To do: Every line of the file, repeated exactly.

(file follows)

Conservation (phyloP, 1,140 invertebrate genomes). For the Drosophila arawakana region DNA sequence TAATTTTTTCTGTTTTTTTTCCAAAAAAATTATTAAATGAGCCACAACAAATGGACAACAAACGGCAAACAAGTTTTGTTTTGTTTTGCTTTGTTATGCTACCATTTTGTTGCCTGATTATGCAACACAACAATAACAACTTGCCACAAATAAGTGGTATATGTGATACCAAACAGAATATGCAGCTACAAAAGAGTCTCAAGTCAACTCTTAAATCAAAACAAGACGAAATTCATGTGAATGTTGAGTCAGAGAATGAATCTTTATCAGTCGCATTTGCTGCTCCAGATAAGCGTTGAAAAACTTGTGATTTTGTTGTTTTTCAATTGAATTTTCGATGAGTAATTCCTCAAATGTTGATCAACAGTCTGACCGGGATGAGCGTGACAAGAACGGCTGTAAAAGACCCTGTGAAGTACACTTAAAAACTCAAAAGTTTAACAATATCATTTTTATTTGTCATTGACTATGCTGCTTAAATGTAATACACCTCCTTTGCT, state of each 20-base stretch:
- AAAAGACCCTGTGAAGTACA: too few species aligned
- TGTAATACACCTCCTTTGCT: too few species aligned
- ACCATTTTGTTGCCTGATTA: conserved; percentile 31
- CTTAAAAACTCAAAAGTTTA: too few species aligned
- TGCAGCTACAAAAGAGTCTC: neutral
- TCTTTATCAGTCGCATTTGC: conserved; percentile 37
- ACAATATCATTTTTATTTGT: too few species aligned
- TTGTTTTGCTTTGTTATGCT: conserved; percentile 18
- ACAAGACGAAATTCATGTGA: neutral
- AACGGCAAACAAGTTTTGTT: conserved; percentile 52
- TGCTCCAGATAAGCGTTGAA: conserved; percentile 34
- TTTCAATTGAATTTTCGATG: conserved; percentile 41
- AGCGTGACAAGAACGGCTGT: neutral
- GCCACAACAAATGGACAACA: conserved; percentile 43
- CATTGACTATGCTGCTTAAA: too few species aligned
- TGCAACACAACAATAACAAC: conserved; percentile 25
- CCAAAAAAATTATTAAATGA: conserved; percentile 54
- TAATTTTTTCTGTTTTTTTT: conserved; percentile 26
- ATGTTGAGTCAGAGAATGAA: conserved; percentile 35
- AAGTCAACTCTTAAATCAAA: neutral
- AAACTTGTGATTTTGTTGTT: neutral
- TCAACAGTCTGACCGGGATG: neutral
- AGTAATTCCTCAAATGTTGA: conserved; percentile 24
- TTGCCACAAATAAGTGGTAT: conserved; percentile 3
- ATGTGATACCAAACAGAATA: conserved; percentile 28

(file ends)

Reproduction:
Conservation (phyloP, 1,140 invertebrate genomes). For the Drosophila arawakana region DNA sequence TAATTTTTTCTGTTTTTTTTCCAAAAAAATTATTAAATGAGCCACAACAAATGGACAACAAACGGCAAACAAGTTTTGTTTTGTTTTGCTTTGTTATGCTACCATTTTGTTGCCTGATTATGCAACACAACAATAACAACTTGCCACAAATAAGTGGTATATGTGATACCAAACAGAATATGCAGCTACAAAAGAGTCTCAAGTCAACTCTTAAATCAAAACAAGACGAAATTCATGTGAATGTTGAGTCAGAGAATGAATCTTTATCAGTCGCATTTGCTGCTCCAGATAAGCGTTGAAAAACTTGTGATTTTGTTGTTTTTCAATTGAATTTTCGATGAGTAATTCCTCAAATGTTGATCAACAGTCTGACCGGGATGAGCGTGACAAGAACGGCTGTAAAAGACCCTGTGAAGTACACTTAAAAACTCAAAAGTTTAACAATATCATTTTTATTTGTCATTGACTATGCTGCTTAAATGTAATACACCTCCTTTGCT, state of each 20-base stretch:
- AAAAGACCCTGTGAAGTACA: too few species aligned
- TGTAATACACCTCCTTTGCT: too few species aligned
- ACCATTTTGTTGCCTGATTA: conserved; percentile 31
- CTTAAAAACTCAAAAGTTTA: too few species aligned
- TGCAGCTACAAAAGAGTCTC: neutral
- TCTTTATCAGTCGCATTTGC: conserved; percentile 37
- ACAATATCATTTTTATTTGT: too few species aligned
- TTGTTTTGCTTTGTTATGCT: conserved; percentile 18
- ACAAGACGAAATTCATGTGA: neutral
- AACGGCAAACAAGTTTTGTT: conserved; percentile 52
- TGCTCCAGATAAGCGTTGAA: conserved; percentile 34
- TTTCAATTGAATTTTCGATG: conserved; percentile 41
- AGCGTGACAAGAACGGCTGT: neutral
- GCCACAACAAATGGACAACA: conserved; percentile 43
- CATTGACTATGCTGCTTAAA: too few species aligned
- TGCAACACAACAATAACAAC: conserved; percentile 25
- CCAAAAAAATTATTAAATGA: conserved; percentile 54
- TAATTTTTTCTGTTTTTTTT: conserved; percentile 26
- ATGTTGAGTCAGAGAATGAA: conserved; percentile 35
- AAGTCAACTCTTAAATCAAA: neutral
- AAACTTGTGATTTTGTTGTT: neutral
- TCAACAGTCTGACCGGGATG: neutral
- AGTAATTCCTCAAATGTTGA: conserved; percentile 24
- TTGCCACAAATAAGTGGTAT: conserved; percentile 3
- ATGTGATACCAAACAGAATA: conserved; percentile 28